Wednesday, March 07, 2007

this one is for sal...

Okay... so I decided to do this post specifically for Sal... because it just happens to go hand in hand with his blog entry for today.

The villa I stayed at in Milan was, well, very Italian. Not just for the style of the architecture, but for the the way they used the space and the creativity involved in it.

First... they have a solar shower. No, it's not a real solar panel on top, it is an old window with a hard black plastic tube wound in it. The water comes from the well, fills the black plastic tubing under the window glass and heats up... with reserve water sitting in a black holding container, which heats it up, but not to the degree as the water in the tubing. And when somebody uses the shower, they get the hot water from the tubing and the cold from the well... and it mixes perfectly.

Next... this is not just your typical gutter/storm drain found on any ol' house. The difference is that these were (1) made by hand by the father (2) it's more esthetically pleasing than your normal extruded aluminum gutters found in the US and (3) the drainage system. In the US, the only purpose for gutters is to take the water away from the house... here, it is a little different. This particular drain carries the water to the grape vines near the driveway. Another one carries the water to the olive trees in the side yard. And each drain serves as an irrigation system throughout the yard.

And finally, the vegetable garden. Yes, many of us have veggie gardens, but few function like this. Every year one side of the garden houses the tomatoes, zucchini, squashes and things of that nature, and the other side houses the lettuces, cabbage, and things like that. Then they switch every year, so not to over work the soil. Next, you can see the pipe armature over the top, this is to protect the plants from harsh weather (as you can see, it is open today because it was BEAUTIFUL outside!) The fabric on the top is not your normal plastic that you find over a greenhouse (as you can see to the right of the photo) but a special fabric that allows sun rays to come in, keeps the cold out, and lets the water flow through when it is raining. Also, those armature pipes are also part of an irrigation system (that the father built) that carries the water from the well into the sprinkler system. And to finish it off... there is the small greenhouse to the side, where he starts all of his delicious veggies... and uses no chemicals on any of the plants!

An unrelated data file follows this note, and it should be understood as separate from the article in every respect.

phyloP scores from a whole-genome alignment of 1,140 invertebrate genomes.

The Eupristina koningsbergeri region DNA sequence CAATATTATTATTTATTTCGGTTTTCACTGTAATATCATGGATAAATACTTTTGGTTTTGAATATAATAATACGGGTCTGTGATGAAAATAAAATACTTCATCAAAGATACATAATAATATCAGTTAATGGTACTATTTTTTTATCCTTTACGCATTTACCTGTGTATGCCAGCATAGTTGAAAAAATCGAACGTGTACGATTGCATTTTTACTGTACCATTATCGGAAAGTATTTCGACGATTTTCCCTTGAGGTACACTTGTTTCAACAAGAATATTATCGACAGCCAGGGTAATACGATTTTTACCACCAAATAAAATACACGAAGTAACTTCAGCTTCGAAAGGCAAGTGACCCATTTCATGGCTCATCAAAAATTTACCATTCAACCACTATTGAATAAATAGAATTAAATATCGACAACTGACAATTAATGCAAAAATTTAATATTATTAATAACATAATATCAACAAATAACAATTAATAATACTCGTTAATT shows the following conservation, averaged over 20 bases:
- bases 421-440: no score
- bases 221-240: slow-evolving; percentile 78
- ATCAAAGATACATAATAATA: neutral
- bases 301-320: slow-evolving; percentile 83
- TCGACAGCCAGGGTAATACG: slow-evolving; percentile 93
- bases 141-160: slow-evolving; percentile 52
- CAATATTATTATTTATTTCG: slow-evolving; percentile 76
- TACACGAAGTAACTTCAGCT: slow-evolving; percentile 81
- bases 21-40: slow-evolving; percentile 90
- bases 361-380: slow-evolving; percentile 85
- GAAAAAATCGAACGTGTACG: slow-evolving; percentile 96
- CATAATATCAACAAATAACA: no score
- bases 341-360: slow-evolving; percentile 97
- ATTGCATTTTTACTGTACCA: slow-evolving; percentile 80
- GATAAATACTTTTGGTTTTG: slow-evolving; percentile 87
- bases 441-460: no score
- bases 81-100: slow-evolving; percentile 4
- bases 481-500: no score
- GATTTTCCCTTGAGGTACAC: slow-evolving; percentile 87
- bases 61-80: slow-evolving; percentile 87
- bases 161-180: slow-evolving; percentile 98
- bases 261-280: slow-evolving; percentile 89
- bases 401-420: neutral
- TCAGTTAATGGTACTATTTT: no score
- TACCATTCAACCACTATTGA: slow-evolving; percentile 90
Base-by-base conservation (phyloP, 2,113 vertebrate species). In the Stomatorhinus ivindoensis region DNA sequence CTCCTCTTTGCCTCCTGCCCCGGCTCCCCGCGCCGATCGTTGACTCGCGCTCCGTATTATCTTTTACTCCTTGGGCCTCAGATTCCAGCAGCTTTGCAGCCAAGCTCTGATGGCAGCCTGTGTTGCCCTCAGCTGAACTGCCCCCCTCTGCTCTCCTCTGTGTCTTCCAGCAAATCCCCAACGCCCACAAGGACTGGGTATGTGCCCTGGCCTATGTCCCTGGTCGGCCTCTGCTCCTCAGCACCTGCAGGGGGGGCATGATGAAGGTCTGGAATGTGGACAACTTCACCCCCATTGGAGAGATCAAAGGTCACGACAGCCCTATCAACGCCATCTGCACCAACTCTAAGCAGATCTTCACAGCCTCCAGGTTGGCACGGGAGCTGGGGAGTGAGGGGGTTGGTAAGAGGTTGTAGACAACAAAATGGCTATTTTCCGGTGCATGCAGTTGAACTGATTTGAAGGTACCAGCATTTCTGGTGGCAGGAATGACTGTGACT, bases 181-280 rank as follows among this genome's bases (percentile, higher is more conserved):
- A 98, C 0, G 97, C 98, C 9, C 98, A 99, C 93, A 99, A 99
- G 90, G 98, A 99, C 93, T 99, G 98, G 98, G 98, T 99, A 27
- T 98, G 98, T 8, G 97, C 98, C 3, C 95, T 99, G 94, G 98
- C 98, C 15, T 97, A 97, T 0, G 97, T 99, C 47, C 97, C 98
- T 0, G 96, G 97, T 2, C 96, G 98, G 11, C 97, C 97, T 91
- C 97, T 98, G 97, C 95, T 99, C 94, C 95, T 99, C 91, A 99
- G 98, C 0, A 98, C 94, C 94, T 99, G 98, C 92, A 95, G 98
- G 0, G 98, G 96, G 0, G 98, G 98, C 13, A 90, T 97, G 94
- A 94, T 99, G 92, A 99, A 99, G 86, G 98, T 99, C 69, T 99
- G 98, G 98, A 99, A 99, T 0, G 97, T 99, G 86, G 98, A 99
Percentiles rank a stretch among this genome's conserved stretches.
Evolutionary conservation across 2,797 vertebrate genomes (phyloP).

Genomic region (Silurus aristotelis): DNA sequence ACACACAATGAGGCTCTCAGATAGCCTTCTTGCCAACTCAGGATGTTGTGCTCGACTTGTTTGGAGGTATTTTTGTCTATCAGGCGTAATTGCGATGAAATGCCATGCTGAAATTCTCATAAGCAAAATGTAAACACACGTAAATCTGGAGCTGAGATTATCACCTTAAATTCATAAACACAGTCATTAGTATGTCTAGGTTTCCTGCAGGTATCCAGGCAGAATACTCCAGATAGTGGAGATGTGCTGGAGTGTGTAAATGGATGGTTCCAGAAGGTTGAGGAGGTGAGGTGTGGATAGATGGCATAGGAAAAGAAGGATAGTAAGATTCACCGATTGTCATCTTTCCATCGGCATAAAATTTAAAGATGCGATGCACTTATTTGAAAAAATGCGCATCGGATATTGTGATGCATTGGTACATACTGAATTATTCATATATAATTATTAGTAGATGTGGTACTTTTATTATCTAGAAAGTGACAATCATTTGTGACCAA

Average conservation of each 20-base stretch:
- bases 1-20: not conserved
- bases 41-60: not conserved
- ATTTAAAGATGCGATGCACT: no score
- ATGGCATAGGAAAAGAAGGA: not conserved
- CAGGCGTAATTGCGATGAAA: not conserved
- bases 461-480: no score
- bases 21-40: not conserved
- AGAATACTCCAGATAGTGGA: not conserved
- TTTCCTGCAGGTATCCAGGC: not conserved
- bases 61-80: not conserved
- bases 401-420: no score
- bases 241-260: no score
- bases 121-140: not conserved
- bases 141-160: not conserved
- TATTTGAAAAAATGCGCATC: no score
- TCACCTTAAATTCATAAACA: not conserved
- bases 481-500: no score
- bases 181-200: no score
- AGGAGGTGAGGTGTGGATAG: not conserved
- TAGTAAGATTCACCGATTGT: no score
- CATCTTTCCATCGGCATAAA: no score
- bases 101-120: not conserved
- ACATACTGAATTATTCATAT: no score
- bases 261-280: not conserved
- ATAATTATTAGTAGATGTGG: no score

In front of the garden is where the fruit trees are (apple, peach, pears, chestnuts, etc) and the grape vines. Unfortunately, about 4 years ago a virus came through and killed all of his grapes. The father tried everything (non chemical) to save them, but had to burn all of them to the ground. So he is starting over again (because they have a wine cellar, where they make the homemade wine) with seedlings from the US. They are stronger than grape vines from Europe (having to deal with harsher climate changes) then in a year or so, he will graft in grapes from Italy and France.

But there is one last thing I need to touch upon, and it is the fact that every European I have spoken to has said the same thing... why doesn't your country do anything about what is happening to the environment? It usually comes up when talking about how strange the weather has been (we were discussing how big his lettuce and cabbage was already... we ate salad every day from the garden, and it's only the beginning of March!) And it is always the same answer... I don't know.

No comments:

Locations of visitors to this page